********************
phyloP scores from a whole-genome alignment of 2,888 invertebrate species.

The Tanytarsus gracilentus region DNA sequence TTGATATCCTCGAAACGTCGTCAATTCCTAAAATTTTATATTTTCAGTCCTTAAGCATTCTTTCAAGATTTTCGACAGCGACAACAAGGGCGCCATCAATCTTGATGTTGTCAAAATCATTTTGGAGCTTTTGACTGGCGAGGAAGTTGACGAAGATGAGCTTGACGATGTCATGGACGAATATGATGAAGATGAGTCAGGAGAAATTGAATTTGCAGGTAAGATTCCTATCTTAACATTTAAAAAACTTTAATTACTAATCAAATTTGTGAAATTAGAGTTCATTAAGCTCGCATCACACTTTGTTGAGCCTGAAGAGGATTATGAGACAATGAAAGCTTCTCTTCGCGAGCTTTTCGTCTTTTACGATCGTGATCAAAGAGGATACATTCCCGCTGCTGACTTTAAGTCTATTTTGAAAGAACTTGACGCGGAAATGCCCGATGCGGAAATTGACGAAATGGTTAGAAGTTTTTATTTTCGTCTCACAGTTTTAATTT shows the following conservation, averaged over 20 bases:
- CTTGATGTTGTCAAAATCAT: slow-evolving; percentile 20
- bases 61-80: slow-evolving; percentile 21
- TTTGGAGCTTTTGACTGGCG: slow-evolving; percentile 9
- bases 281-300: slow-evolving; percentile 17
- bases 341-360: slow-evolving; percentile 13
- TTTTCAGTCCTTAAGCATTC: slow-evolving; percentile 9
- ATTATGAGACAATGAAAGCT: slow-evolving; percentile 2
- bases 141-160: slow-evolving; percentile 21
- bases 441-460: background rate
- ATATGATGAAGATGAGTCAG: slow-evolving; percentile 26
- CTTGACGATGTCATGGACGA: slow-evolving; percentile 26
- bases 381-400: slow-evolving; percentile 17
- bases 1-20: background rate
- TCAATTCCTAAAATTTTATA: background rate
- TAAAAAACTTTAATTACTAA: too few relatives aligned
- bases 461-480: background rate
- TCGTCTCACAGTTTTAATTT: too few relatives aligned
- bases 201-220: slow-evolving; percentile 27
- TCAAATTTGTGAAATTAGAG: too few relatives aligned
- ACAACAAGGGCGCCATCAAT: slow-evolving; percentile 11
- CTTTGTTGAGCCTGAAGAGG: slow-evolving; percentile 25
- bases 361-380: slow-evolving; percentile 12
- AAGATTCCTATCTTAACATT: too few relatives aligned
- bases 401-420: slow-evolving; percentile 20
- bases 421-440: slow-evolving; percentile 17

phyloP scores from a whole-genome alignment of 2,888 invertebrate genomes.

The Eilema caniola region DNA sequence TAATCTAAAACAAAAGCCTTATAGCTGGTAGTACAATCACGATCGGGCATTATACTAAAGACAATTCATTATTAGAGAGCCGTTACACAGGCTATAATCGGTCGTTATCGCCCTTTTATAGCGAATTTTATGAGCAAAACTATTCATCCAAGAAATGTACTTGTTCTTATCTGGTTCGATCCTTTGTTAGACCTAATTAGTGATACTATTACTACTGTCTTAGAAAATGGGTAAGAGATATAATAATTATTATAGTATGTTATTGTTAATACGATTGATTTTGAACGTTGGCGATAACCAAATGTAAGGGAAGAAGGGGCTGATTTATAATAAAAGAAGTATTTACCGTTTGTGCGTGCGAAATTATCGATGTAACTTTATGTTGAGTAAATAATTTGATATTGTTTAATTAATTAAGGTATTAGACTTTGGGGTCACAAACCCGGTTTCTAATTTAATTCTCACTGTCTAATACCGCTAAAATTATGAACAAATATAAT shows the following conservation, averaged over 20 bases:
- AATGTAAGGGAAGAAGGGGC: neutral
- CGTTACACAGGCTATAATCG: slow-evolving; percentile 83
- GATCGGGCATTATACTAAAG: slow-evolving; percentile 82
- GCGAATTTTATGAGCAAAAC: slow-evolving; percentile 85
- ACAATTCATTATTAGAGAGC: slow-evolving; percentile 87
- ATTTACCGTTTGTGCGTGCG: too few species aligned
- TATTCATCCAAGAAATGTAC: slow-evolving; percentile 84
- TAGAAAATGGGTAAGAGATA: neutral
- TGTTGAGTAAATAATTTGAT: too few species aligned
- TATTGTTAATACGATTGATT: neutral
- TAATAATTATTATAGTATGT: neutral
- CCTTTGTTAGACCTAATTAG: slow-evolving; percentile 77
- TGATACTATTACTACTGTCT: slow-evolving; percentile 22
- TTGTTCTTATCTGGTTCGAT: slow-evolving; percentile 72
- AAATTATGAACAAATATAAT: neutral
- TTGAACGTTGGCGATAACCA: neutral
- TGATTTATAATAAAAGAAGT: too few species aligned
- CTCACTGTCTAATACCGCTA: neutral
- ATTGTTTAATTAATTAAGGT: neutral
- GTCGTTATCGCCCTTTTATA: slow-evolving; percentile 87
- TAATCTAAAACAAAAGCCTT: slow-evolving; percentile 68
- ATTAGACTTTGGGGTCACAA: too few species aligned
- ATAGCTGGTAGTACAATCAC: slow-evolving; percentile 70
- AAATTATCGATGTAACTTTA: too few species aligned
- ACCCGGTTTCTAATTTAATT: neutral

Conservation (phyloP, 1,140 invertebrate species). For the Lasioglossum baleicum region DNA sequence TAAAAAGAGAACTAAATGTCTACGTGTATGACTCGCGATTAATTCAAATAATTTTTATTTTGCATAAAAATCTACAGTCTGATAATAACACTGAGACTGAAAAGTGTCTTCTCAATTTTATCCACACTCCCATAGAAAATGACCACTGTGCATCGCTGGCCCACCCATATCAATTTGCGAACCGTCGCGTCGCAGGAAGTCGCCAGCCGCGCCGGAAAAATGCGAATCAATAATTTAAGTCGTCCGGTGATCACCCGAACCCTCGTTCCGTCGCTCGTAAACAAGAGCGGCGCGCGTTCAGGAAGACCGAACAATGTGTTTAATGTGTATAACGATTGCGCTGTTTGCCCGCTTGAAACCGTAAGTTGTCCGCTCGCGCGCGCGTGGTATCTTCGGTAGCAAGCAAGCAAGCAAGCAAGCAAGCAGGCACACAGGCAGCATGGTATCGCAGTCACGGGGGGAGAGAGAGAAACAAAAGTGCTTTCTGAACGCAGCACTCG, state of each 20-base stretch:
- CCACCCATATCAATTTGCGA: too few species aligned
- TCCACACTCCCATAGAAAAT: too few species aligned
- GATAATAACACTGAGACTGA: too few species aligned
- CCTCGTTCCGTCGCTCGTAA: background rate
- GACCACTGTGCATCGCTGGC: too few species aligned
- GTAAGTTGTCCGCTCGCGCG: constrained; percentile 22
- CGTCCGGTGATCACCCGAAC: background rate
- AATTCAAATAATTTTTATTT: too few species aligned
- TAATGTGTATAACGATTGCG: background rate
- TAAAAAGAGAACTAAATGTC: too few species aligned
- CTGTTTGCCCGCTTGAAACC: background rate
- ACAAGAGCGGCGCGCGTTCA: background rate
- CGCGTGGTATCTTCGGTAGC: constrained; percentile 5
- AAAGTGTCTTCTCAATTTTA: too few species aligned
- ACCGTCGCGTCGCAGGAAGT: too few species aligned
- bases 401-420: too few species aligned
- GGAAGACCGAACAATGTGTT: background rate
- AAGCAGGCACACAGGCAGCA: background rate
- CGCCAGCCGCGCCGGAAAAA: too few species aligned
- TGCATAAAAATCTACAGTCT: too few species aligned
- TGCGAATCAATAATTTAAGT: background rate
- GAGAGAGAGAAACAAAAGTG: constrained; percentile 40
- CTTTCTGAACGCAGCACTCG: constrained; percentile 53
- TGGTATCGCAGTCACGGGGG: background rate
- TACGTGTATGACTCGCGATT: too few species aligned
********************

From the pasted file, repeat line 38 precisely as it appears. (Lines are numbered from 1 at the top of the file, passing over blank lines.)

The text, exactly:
- TGTTGAGTAAATAATTTGAT: too few species aligned